Researchers develop aquaculture virtual reality tour
With the help of new 3-D technology, you can go underwater and swim with farmed salmon. Or fly down a ski jump. Or study how brain cells work. This technology originally came out of the gaming world, but is rapidly being developed into an important research tool.
Have you ever wondered what it would be like to jump into a salmon pen and see the fish swim around you? Now you can, without ever having to don diving gear or even get wet.
Researchers at the Norwegian University of Science and Technology (NTNU) have recently developed an aquaculture simulator that allows you to virtually visit a fish farm. The project is being undertaken in collaboration with Måsøval salmon farms in Frøya, Sør-Trøndelag, on the central Norwegian coast.
"This technology might help create interest in aquaculture in the younger generation," says Ekaterina Prasolova-Førland at NTNU's Faculty of Social Sciences and Technology Management.
The program uses Oculus Rift 3-D goggles, where you can look around a virtual reality just by turning your head, and carry out different actions using a video game controller. Several large companies are investing in this type of technology.
The virtual salmon farm simulator was presented during Ocean Week in Trondheim in the beginning of May. Master's student Anders Bøe is behind the program.
Intended to create interest
Monicha Seternes from Måsøval fish farming industries has spend the past few days presenting the simulator to children on Frøya. It has been a great success, and feedback from the participants has been important to continuing development of the simulator.
"We're working on establishing a centre around the simulator on Frøya, and have ambitions to develop Norway's first aquaculture simulator for breeding," says Seternes, who is head of Environment and Development at Måsøval. "Combined with an actual visit to a fish farm, a similator like this will make it possible to experience a breeding cycle that usually takes 14-22 months in about 45 minutes. This is unique, and will give visitors a completely different view of our work than just a visit to a farm would."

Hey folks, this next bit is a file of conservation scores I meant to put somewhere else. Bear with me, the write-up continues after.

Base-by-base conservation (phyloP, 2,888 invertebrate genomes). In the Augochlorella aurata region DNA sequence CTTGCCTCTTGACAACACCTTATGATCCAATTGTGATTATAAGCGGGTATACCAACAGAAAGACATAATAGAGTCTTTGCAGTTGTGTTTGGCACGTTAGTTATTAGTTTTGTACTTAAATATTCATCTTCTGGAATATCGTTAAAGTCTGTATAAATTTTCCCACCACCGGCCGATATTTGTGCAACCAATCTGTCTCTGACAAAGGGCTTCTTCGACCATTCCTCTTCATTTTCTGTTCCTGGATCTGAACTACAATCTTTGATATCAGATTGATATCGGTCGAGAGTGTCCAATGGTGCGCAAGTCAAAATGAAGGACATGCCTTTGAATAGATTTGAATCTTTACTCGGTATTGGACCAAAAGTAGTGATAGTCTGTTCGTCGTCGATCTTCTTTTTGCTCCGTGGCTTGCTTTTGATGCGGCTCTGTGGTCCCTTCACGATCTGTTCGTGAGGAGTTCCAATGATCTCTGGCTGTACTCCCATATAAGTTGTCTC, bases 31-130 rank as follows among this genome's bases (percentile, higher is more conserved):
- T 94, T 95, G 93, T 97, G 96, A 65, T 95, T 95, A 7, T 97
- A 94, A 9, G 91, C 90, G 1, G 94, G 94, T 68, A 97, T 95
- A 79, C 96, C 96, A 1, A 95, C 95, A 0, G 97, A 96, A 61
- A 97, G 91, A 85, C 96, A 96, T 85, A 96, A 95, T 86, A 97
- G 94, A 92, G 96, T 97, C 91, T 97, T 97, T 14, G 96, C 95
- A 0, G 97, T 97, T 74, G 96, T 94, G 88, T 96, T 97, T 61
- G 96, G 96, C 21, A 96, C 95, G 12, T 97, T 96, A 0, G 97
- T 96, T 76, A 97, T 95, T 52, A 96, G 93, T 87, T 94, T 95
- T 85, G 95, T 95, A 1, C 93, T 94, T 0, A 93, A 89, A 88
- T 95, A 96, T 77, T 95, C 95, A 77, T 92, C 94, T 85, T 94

The simulator is just the beginning, the researchers say.
"This program is intended as a tool to promote the Norwegian fish farming industry. We imagine that this simulator, which call the 'mini-simulator' will help with recruiting and building expertise, and make the audience curious enough to want to know more about this fantastic industry that we are a part of," Seternes said.
"The reaction from the kids is unequivocal— getting farming presented like a game is exciting, and we see other uses for technology like this in the future."
Ski jumping, virtual nursing and emergency evacuations
Prasolova-Førland and the master's students that she supervises at NTNU are working on other simulators for areas on land, at sea and in the air. One of their projects is a simulator for training acute care nurses.
Another simulator shows how grid cells in the brain activate when we move, which is being used in the lab of NTNU Nobel Laureates Edvard and May-Britt Moser, and a third is a model of NTNU and Trondheim. In a virtual government office, you can practice fire evacuation scenarios.
The researchers also recently created a virtual model of Granåsen, a ski jumping hill in Trondheim, so you can try ski jumping with no significant risk of falling and breaking a leg.